Coach Vlatko Andonovski's Missouri Comets were set up for failure last Saturday at the Independence Events Center.
But they would have no part of a letdown, despite the fact that they were playing without many key players and had already clinched the division championship.
They brought a spectacular undefeated streak into last Saturday's 7-2 win over the visiting Chicago Mustangs, who pushed the hometown heroes' record to a sizzling 16-0.
I watched the game with great interest as the Comets were coming off a hard-fought 8-7 overtime win over the Monterrey Flash, capping a big two-win weekend in Mexico. That thriller clinched first place and allowed Vlatko the opportunity to rest all-star goalkeeper Danny Waltman – who is still recovering from a high-ankle sprain – for Saturday's home game against the much-improved Mustangs.
The Comets have it all going their way this season, and it would have been so easy for the players to collectively think, “We can take tonight off. We've accomplished as much, or more, than anyone thought going into the new MASL.”
But that is not the mindset of a championship coach in multiple soccer leagues.
Andonovski is the leader of a band of brothers who are seeking their second consecutive league championship (having claimed the final crown in MISL history).
“No one would ever think of taking a night off,” he said after new goalkeeper Stephen Paterson starred in the net and a host of Comets provided enough offensive punch to corral the Mustangs. “I am the luckiest coach in the world to be working with such a special group of players. When Danny got hurt, all anyone talked about was playing harder and doing everything possible to help Stephen when he was in goal.
“Then Danny comes back and plays a heroic game against Monterrey, and even though it goes into overtime, we all knew we were going to win that game. And we have many more important games to win this season. There is never a time for a night off.”
Robert Palmer scored the game-winning, short-handed goal against Monterrey to set off a wild celebration that seemed a bit out of character for a team with a perfect record.
“We were playing for Danny and playing for each other,” Palmer said. “This team has so much pride and so much character. We are a family, we are brothers, and we all have one goal – another championship.”
Midfielder John Sosa, who had a goal and three assists in the win over Chicago, said this team is on a mission.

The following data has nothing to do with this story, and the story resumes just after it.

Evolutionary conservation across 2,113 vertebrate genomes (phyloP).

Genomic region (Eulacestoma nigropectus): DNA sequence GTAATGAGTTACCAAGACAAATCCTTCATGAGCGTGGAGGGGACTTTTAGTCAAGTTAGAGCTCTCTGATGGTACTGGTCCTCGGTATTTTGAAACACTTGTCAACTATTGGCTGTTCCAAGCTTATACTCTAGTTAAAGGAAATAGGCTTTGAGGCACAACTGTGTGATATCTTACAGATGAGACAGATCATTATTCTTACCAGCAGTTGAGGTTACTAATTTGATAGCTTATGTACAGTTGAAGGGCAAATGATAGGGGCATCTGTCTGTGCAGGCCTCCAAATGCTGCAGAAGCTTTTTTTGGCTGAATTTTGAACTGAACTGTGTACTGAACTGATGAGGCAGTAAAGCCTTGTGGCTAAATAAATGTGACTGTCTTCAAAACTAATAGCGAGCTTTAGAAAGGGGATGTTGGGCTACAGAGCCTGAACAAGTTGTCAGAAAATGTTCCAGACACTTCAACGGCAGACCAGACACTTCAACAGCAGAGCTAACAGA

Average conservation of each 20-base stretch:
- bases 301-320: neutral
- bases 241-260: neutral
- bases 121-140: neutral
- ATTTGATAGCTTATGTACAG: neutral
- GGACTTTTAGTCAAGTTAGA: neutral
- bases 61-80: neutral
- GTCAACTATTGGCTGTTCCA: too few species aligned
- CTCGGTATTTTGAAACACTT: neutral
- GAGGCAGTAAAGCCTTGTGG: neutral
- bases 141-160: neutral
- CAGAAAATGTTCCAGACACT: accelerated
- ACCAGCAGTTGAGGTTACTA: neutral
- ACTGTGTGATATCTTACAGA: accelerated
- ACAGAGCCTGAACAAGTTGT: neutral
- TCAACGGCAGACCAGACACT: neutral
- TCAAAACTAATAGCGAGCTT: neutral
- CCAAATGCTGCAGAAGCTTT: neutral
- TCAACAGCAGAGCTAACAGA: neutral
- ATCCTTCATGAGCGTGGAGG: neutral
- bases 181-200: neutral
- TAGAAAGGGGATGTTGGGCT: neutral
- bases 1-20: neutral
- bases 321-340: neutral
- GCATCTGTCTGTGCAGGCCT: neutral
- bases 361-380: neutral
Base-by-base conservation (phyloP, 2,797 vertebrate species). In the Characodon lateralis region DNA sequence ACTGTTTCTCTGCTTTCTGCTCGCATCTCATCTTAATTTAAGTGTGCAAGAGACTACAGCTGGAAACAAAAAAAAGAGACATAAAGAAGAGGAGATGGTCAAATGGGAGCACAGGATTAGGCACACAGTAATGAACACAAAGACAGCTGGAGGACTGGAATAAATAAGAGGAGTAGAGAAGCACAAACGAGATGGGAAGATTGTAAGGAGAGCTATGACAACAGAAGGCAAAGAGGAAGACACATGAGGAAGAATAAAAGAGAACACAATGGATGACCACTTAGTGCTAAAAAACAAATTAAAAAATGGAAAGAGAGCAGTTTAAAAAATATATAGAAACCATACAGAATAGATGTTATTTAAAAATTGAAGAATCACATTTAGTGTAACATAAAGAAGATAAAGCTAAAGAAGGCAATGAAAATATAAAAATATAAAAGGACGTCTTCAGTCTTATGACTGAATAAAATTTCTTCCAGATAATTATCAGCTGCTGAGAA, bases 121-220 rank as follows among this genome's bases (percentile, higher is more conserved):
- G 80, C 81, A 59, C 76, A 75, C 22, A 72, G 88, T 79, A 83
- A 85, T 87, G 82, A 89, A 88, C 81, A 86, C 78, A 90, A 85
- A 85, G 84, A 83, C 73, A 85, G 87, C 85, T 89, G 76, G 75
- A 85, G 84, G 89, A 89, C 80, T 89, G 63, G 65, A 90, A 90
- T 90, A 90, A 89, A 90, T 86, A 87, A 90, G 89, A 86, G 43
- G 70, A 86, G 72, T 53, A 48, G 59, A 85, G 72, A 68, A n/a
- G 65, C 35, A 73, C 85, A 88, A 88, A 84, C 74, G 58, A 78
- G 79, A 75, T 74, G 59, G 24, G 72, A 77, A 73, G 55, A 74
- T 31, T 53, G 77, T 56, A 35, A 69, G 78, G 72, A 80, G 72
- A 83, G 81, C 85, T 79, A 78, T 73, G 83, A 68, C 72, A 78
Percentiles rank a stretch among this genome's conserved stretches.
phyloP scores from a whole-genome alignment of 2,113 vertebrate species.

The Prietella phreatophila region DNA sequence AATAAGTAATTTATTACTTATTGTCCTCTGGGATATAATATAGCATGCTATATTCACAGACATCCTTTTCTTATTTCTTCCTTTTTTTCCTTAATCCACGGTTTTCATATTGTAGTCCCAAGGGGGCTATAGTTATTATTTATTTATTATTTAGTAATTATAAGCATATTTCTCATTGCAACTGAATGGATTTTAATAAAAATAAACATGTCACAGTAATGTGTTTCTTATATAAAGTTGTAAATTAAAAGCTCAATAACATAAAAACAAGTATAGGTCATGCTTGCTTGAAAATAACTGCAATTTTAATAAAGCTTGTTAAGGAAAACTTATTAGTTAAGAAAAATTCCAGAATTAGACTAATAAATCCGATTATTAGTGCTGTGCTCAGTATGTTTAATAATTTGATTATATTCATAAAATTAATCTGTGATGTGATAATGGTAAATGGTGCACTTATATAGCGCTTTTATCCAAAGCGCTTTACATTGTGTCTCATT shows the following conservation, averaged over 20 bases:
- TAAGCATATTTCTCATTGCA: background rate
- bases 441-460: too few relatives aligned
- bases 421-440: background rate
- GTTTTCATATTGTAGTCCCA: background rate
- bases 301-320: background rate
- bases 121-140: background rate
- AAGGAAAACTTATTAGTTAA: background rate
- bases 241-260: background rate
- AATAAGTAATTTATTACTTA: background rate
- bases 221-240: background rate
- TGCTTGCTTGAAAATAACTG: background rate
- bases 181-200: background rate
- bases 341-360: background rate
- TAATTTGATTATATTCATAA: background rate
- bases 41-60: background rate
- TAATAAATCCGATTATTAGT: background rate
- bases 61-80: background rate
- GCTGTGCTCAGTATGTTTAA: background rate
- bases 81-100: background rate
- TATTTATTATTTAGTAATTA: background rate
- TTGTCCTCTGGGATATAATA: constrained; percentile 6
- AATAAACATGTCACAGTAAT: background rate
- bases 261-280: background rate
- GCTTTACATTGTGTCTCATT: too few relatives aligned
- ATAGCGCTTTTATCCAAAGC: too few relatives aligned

“This was an important game for us, because we wanted to prove that there is still a lot to play for," Sosa said. “There is a good chance that we could meet Chicago in the opening round of the playoffs, and we wanted to let them know what this game meant to us.”
Waltman isn't the only Comet player nursing an injury. Max Touloute (groin), Milan Ivanovic (AC strain) and Stefan Stokic (abdominal strain) did not suit up for the game against the Mustangs.
“The injured guys were with us in spirit,” said defender Brian Harris, who teamed with Palmer to turn away four Mustang shots in the scoreless first period. “I feel for Danny because I know how much he wants to be in there, but Stephen is doing a great job.
“He doesn't have the experience of Danny, but he works so hard and we're going to work hard for him and all the other guys on the sidelines.”
Watching a group of players become a unified squad on the field is special. It happened with the Kansas City Royals during their remarkable playoff run in which they become the first team in big league history to start the postseason with an 8-0 record.
And it's happening with the Comets. From the head man down to the equipment man, this is a team on a mission, and we are so lucky that they are allowing us to go on this remarkable journey.
• The Comets play on the road this weekend with games at the St. Louis Ambush Friday and at the Wichita B-52s Sunday. They have just four games left on the regular-season schedule.
Bill Althaus is a sports writer and columnist for The Examiner. Reach him at 350-6333 or firstname.lastname@example.org. Follow him on Twitter: @AlthausEJC